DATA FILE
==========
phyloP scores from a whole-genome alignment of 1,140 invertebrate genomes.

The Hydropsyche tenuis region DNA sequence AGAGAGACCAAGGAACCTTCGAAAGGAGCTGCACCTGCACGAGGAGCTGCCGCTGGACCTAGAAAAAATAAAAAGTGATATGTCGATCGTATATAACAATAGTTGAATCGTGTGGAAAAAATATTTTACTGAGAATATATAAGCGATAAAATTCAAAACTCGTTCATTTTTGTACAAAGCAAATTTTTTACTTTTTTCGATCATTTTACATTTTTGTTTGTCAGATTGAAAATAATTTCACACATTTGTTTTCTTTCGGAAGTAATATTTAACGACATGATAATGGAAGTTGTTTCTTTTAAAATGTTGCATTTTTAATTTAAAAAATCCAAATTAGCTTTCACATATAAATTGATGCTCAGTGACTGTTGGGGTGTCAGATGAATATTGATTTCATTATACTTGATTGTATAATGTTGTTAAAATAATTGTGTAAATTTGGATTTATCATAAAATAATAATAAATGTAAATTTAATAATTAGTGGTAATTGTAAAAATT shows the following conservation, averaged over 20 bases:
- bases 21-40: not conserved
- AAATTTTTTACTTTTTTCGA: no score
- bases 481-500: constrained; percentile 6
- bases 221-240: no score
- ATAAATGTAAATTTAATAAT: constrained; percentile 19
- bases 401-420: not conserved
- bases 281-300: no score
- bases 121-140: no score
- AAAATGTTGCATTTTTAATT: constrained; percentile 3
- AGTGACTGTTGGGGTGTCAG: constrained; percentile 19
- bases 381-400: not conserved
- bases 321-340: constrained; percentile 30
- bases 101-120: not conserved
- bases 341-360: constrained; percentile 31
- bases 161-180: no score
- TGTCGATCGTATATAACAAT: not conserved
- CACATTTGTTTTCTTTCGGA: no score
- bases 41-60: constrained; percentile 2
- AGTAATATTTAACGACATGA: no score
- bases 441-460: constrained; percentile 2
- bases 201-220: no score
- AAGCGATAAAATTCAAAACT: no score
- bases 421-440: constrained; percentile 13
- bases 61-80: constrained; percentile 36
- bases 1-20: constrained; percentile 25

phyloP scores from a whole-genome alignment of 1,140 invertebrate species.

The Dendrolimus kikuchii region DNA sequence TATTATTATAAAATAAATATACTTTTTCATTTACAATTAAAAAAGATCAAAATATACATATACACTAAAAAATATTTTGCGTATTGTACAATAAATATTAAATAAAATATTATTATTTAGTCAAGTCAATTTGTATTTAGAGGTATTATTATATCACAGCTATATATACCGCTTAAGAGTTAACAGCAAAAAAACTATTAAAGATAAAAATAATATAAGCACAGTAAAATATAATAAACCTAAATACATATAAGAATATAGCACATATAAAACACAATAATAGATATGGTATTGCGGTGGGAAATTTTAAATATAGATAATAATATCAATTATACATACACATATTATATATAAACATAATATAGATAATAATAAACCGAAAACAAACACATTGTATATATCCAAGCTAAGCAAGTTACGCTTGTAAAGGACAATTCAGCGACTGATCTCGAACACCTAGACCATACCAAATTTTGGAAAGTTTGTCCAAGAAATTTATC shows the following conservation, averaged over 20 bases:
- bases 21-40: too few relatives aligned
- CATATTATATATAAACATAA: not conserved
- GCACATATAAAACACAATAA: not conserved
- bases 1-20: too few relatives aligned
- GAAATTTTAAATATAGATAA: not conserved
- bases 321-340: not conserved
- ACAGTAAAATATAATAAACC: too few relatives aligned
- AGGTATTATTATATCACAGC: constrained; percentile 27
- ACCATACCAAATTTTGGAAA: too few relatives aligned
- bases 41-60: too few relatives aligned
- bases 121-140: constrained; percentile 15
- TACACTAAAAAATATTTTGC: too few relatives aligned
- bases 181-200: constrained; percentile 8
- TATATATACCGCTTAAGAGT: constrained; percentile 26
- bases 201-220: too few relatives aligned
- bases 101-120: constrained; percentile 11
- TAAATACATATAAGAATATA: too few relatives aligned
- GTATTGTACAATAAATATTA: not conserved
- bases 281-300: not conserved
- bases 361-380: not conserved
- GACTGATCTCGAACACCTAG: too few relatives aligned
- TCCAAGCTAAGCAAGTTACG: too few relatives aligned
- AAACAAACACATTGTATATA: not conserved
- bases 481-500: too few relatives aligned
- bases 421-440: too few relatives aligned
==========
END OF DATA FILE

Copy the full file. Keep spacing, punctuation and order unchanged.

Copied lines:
phyloP scores from a whole-genome alignment of 1,140 invertebrate genomes.

The Hydropsyche tenuis region DNA sequence AGAGAGACCAAGGAACCTTCGAAAGGAGCTGCACCTGCACGAGGAGCTGCCGCTGGACCTAGAAAAAATAAAAAGTGATATGTCGATCGTATATAACAATAGTTGAATCGTGTGGAAAAAATATTTTACTGAGAATATATAAGCGATAAAATTCAAAACTCGTTCATTTTTGTACAAAGCAAATTTTTTACTTTTTTCGATCATTTTACATTTTTGTTTGTCAGATTGAAAATAATTTCACACATTTGTTTTCTTTCGGAAGTAATATTTAACGACATGATAATGGAAGTTGTTTCTTTTAAAATGTTGCATTTTTAATTTAAAAAATCCAAATTAGCTTTCACATATAAATTGATGCTCAGTGACTGTTGGGGTGTCAGATGAATATTGATTTCATTATACTTGATTGTATAATGTTGTTAAAATAATTGTGTAAATTTGGATTTATCATAAAATAATAATAAATGTAAATTTAATAATTAGTGGTAATTGTAAAAATT shows the following conservation, averaged over 20 bases:
- bases 21-40: not conserved
- AAATTTTTTACTTTTTTCGA: no score
- bases 481-500: constrained; percentile 6
- bases 221-240: no score
- ATAAATGTAAATTTAATAAT: constrained; percentile 19
- bases 401-420: not conserved
- bases 281-300: no score
- bases 121-140: no score
- AAAATGTTGCATTTTTAATT: constrained; percentile 3
- AGTGACTGTTGGGGTGTCAG: constrained; percentile 19
- bases 381-400: not conserved
- bases 321-340: constrained; percentile 30
- bases 101-120: not conserved
- bases 341-360: constrained; percentile 31
- bases 161-180: no score
- TGTCGATCGTATATAACAAT: not conserved
- CACATTTGTTTTCTTTCGGA: no score
- bases 41-60: constrained; percentile 2
- AGTAATATTTAACGACATGA: no score
- bases 441-460: constrained; percentile 2
- bases 201-220: no score
- AAGCGATAAAATTCAAAACT: no score
- bases 421-440: constrained; percentile 13
- bases 61-80: constrained; percentile 36
- bases 1-20: constrained; percentile 25

phyloP scores from a whole-genome alignment of 1,140 invertebrate species.

The Dendrolimus kikuchii region DNA sequence TATTATTATAAAATAAATATACTTTTTCATTTACAATTAAAAAAGATCAAAATATACATATACACTAAAAAATATTTTGCGTATTGTACAATAAATATTAAATAAAATATTATTATTTAGTCAAGTCAATTTGTATTTAGAGGTATTATTATATCACAGCTATATATACCGCTTAAGAGTTAACAGCAAAAAAACTATTAAAGATAAAAATAATATAAGCACAGTAAAATATAATAAACCTAAATACATATAAGAATATAGCACATATAAAACACAATAATAGATATGGTATTGCGGTGGGAAATTTTAAATATAGATAATAATATCAATTATACATACACATATTATATATAAACATAATATAGATAATAATAAACCGAAAACAAACACATTGTATATATCCAAGCTAAGCAAGTTACGCTTGTAAAGGACAATTCAGCGACTGATCTCGAACACCTAGACCATACCAAATTTTGGAAAGTTTGTCCAAGAAATTTATC shows the following conservation, averaged over 20 bases:
- bases 21-40: too few relatives aligned
- CATATTATATATAAACATAA: not conserved
- GCACATATAAAACACAATAA: not conserved
- bases 1-20: too few relatives aligned
- GAAATTTTAAATATAGATAA: not conserved
- bases 321-340: not conserved
- ACAGTAAAATATAATAAACC: too few relatives aligned
- AGGTATTATTATATCACAGC: constrained; percentile 27
- ACCATACCAAATTTTGGAAA: too few relatives aligned
- bases 41-60: too few relatives aligned
- bases 121-140: constrained; percentile 15
- TACACTAAAAAATATTTTGC: too few relatives aligned
- bases 181-200: constrained; percentile 8
- TATATATACCGCTTAAGAGT: constrained; percentile 26
- bases 201-220: too few relatives aligned
- bases 101-120: constrained; percentile 11
- TAAATACATATAAGAATATA: too few relatives aligned
- GTATTGTACAATAAATATTA: not conserved
- bases 281-300: not conserved
- bases 361-380: not conserved
- GACTGATCTCGAACACCTAG: too few relatives aligned
- TCCAAGCTAAGCAAGTTACG: too few relatives aligned
- AAACAAACACATTGTATATA: not conserved
- bases 481-500: too few relatives aligned
- bases 421-440: too few relatives aligned